Wednesday, May 12, 2010


How hard is bowling? I know. I bowl like once every two months, but that's not what I'm talking about. People make fun of Olympic curlers all the time for not playing a real sport and getting credit for just that, but how difficult would it be for me to train for like five years and become a professional bowler? It can't be that difficult. Even a 12-year-old can do it.

May 11 (Bloomberg) -- Kamron Doyle has gone from birthday party bowler to money-winning professional in little time.

Doyle, a 12-year-old from Brentwood, Tennessee, became the youngest bowler to take home a check at a Professional Bowling Association tournament, the association said in a news release.

Doyle, bowling as a non-member, earned $400 two days ago after finishing 30th at Georgia’s Canton Open regional tournament. The money will go into a scholarship account.

The sixth-grade student had a 215.1 average, bowling 13 games in a 94-player field that included some of the top national tour professionals from the organization’s south region. Reigning PBA Player of the Year Walter Ray Williams Jr. won the event.

“I just practice and bowl in a lot of tournaments,” Doyle said in the release. “There’s no secret -- just go out there and do it.”

Doyle discovered the sport while attending a friend’s bowling birthday party as a 7-year-old, according to his mother, Cathy.

“After that, he was hooked,” she said in the statement. “Before we knew it, he was bowling three days a week and at this point I think he’s got about 60 bowling balls.”

Doyle is the youngest bowler to roll a U.S. Bowling Congress-certified 800 series, with a 279, a 278 and a 245 for a three-game total of 802 as an 11-year-old. He’s had two perfect 300 games.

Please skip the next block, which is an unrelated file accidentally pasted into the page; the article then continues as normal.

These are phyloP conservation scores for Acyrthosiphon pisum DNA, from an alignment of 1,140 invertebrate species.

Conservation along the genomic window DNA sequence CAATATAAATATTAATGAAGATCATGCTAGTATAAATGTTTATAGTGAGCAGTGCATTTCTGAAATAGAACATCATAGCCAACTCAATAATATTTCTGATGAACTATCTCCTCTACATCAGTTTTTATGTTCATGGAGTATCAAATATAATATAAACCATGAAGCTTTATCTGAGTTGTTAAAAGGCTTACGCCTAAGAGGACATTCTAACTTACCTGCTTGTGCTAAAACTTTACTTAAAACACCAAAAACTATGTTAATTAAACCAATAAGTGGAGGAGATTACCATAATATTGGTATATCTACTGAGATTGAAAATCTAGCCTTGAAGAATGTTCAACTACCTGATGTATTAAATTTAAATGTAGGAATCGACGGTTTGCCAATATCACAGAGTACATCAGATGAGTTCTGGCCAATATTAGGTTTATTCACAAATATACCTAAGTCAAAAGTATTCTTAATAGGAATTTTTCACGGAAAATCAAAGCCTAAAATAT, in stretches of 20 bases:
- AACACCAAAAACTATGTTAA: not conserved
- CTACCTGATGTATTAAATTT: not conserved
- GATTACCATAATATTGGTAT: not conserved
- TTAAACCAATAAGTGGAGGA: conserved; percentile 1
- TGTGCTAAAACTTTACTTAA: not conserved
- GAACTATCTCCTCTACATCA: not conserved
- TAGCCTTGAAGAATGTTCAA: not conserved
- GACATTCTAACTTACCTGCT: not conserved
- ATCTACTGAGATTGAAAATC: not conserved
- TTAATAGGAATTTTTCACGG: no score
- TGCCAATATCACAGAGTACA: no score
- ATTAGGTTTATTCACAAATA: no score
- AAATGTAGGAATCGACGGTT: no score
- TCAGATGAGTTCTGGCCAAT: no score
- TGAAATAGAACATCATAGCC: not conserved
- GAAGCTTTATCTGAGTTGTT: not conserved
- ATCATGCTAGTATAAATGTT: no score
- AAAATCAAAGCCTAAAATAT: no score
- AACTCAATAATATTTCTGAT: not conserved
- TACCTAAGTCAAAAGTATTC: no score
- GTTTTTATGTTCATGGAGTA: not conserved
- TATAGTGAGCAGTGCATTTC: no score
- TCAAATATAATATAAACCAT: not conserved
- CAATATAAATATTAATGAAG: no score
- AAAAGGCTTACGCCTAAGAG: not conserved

The PBA is made up of more than 3,800 bowlers from 13 countries who compete on the PBA Tour or Regional and Senior Tour events.

This can't be all too difficult if a kid can rank 30th in a State. If I tried, I could learn the technique. All that is required in bowling is the same motion 12 consecutive turns. How hard could it be. There is no defense. There is no clock. There is no sand trap. It's the same thing over and over again. How hard could a sport be if drinking beer can only make it better. (No offense, golf.)

It's something to think about. I think I should work on an actual career before I allow myself to become a pro bowler.


  1. Wrong, if you bowl with the same motion 12 times in a row about 6 of those will end up missing the pocket or with splits, the oil patterns the pros use are even harder and you constantly have to adjust. I used to think I could be a professional bowler and I even played in a "fun" league once but I gave it up when I realized what losers the pro bowlers are.

  2. ill stick to enjoying bowling once in a while...

  3. Jughead, let's see you bowl, then. How about a showdown at JIB or whatever bowling place is closest to you in Queens?

  4. I'm up for a showdown. JIB is walking distance for me. You're on. Shoot me an email.

  5. Haha, I was actually just kidding - I suck at bowling. I will email you, though. I'm wondering if I've bumped into you before...

  6. How about we just do lunch instead of bowling? Sushi sound good?

  7. HA! I have actually never payed for sushi in my life, but it does sound good.

  8. Nu? Pick the restaurant and let's go for it. I will have to email you, I guess.